One of the many forms of parentage I’ve discussed here is “natural parentage.” That’s often paired with “adoptive parentage” in law. The common understanding of this, I think, is that there are two paths to parenthood–one by action of law (that would be adoption) and the other by action of nature. But here’s a story about a case that demonstrates that law creates natural parents as well as adoptive parents. (I cannot find a reliable link to an on-line version of the actual court opinion. Sorry about that.)
This is one of the string of intra-lesbian custody disputes where one lesbian mother asserts the other is a stranger to the children involved. You can find a bunch of them on my blog, I’m afraid, as it’s not as uncommon as I could wish.
Renee Harmon and Tammy Davis began a relationship some time in 1989. During the relationship Davis had three children, conceived via assisted insemination with sperm from and anonymous provider. The children were born in 1999 and 2002 (twins).
There’s a dispute over the extent to which the decision to have children was a joint decision–Harmon says it was while Davis asserts that Harmon merely acquiesced in Davis’ decision. But it is undisputed that Harmon was present at the births and cut the umbilical cords. Harmon also asserts that the two women jointly chose names for the children and agreed on godparents and baptism, and Davis does not dispute these assertions. Harmon also asserts that Davis returned to work after the birth of the twins while Harmon became the stay-at-home parent. Again, it appears that Davis does not dispute this (although I don’t think she admits it either–I think she is silent on this point.)
There would be no case if the parties relationship hadn’t fallen apart,which it did in 2008. Initially the parties entered into an agreement to share parenting time. But their relationship continued to deteriorate and Davis eventually terminated Harmon’s time with the kids.
Davis is clearly a legal parent, by virtue of having given birth to the children with whom she also has a genetic relationship. The question here, as is typical in these cases, is whether Harmon has any rights at all. Initially the court concludes that Harmon has no rights as a third-party. (She’s not a guardian, for example.)
The court then turns to the question of whether Harmon might be a parent. In Michigan a parent is defined as “the natural or adoptive parent of the child.” There’s no adoption here, so the only question is whether Harmon is a natural parent of the children.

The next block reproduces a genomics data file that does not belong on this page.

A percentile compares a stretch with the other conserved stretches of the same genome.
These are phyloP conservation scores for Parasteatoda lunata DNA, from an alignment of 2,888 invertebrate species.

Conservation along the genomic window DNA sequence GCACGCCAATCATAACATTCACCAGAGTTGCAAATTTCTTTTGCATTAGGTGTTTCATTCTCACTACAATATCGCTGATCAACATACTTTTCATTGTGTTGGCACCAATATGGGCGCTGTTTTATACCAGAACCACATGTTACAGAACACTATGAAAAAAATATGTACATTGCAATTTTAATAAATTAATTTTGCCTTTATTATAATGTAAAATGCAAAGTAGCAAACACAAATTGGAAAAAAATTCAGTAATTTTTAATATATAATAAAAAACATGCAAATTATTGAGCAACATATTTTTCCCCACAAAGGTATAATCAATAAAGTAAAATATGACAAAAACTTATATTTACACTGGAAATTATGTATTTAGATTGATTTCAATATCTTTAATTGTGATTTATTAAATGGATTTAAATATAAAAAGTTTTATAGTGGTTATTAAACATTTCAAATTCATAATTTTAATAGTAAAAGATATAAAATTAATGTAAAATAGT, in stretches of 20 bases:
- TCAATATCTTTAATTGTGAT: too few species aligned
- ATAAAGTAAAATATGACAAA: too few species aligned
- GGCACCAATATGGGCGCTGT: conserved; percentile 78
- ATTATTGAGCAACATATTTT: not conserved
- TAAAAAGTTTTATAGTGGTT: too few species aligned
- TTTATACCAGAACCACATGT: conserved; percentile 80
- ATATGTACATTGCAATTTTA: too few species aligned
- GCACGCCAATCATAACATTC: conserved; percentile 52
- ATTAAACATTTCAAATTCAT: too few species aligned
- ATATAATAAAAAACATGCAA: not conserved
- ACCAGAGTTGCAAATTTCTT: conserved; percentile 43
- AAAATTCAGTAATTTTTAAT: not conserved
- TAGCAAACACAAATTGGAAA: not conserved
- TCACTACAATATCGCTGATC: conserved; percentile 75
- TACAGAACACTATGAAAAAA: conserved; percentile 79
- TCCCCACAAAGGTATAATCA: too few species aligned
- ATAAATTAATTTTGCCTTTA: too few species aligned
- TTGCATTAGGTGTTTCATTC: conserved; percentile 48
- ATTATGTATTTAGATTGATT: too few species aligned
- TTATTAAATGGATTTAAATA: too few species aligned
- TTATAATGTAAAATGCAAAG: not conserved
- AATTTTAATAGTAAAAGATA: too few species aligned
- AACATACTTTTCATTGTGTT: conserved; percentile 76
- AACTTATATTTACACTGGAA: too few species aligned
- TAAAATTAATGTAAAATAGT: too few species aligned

The court concludes that Harmon can be considered a natural parent if the court finds there was an agreement to raise the children together. (I would imagine that given the period of time during which the women cohabited after the birth of the children, it will be possible to prove the existence of such an agreement.)
The court recognizes that the initial meaning given to “natural parent” is tied to biological relatedness. But it notes that Michigan has extended the status of natural parent to people who have no genetic connection to the child. The court relies on the following quotation from an earlier Michigan case:
“a husband who is not the biological father of a child born or conceived during the marriage may be considered the natural father of that child where (1) the husband and the child mutually acknowledge a relationship as father and child, or the mother of the child has cooperated in the development of such a relationship over a period of time ….(2) the husband desires to have the rights afforded a parent and (3) the husband is willing to take on the responsibility of paying child support.
In many ways the the court’s reasoning is similar to that used in a couple of other cases I’ve written about before–bodies of law intended to confer parenthood on men are referred to in order to confer parenthood on lesbian partners.
What this opinion demonstrates–quite powerfully–is that the legal meaning of “natural parent” is not the same as the common meaning of “natural parent.” Harmon may be legally deemed to be a natural parent.
This means that “adoptive parent” and “natural parent” are both legal constructs. Neither is created by nature. The critical distinction is that one becomes a natural parent without engaging in legal proceedings while to become an adoptive parent one must engage in legal proceedings. That’s a rather striking idea.